Review: Green Alert

Ryan King’s environmentalist satire Green Alert tracks the discussions between a team of American politicians as they advise the President following attempts by a group of eco-terrorists to engage in nuclear warfare. Whilst the staging is minimal with only a table around which the characters are gathered, this captures the comedic intensity of the play and seeks to highlight the troubling notion that critical decisions which affect many are often made by few. This performance is consistently energetic and, whilst at points this energy seems excessive and occasionally works to the script’s detriment, this choice ensures that the audience’s attention rarely falters. 

From the beginning, it is clear that Ryan King has developed caricatures. The specific nuances of each character are extremely comedic and succeed in highlighting the polarised opinions and policies regarding environmental concerns. Some characters were more fully formed than others; the most successful characterization is General Walker played by Charlie Howe, whose rough, gritty American accent is entertaining and consistent. Throughout, his outbursts are well-timed at key moments when the script became very serious and so maintain the satirical elements within the play. However, not all of the caricatures feel as strong as General Walker- the conception of environmental advocate, Lauren Dijkstra, is less solid in its exaggeration. Therefore, whilst Isabel Raby delivers an impressive performance, her character seems less elaborately designed which reduces her comic potential. At times, the American accents amongst the cast tend to slip which becomes slightly distracting, but this does not majorly detract from the overall effect of the play.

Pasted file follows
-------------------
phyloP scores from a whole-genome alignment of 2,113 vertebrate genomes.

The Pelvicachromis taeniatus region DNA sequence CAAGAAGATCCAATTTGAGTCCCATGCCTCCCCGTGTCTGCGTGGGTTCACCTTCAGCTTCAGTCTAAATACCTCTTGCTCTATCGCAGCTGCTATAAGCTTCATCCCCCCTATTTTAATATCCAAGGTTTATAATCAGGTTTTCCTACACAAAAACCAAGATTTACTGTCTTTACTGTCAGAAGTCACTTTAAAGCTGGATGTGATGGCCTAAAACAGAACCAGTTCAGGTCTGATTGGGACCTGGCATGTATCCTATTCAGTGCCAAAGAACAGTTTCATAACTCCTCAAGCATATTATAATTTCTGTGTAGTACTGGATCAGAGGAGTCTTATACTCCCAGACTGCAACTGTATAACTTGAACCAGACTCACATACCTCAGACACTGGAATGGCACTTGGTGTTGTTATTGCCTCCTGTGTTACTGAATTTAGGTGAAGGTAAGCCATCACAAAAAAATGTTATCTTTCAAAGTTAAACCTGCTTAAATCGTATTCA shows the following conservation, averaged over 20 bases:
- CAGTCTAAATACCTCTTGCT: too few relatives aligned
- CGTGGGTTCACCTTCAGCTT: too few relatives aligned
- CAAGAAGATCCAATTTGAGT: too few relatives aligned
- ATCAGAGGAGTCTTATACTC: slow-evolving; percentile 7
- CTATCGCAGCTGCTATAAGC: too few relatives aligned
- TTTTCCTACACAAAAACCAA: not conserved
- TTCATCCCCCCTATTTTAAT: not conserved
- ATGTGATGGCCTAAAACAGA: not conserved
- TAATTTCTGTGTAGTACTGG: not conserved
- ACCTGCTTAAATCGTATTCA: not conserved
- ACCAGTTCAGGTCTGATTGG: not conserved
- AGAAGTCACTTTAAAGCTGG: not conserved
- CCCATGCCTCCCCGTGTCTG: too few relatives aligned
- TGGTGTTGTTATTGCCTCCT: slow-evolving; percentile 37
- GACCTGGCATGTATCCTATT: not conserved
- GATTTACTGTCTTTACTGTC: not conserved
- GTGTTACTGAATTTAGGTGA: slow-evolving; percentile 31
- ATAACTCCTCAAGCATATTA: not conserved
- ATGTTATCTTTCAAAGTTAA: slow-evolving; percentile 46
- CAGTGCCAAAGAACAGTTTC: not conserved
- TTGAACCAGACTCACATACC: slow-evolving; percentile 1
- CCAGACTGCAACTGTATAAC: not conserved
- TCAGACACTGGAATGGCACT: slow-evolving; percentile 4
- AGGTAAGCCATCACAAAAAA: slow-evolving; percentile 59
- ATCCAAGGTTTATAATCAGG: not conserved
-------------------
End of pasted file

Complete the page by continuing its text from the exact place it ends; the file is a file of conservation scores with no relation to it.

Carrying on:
Much of Ryan King’s dialogic tensions are achieved by presenting arguments between his characters, which creates a sense of chaos and disorganisation which often hinders the implementation of political environmental policies. However, I felt Aaron Rozanski’s portrayal of the Administrator does not capture the potential within King’s script to build tension due to his heightened monologues which remained at an amplified level throughout. In order to comedically reveal a character losing control over their sanity, Rozanski’s performance would benefit from more restraint at the beginning which will elevate the intensity of what should be the play’s most climactic sequences. In contrast, Olivia Swain’s portrayal of Vice President Lewin employs an impeccable knowledge of when subtlety is required. This ensured that her eventual outbursts elicited the most appreciation and laughter from the audience.

Overall, Green Alert is extremely quirky, but this reflects part of its charm. Occasionally, some scenes felt under rehearsed, but this does not detract from the talent shown by Ryan King in this script which dispenses a powerful message in a light-hearted manner. If some of the characterisations were more refined, this satire would deliver the full impact it deserves.

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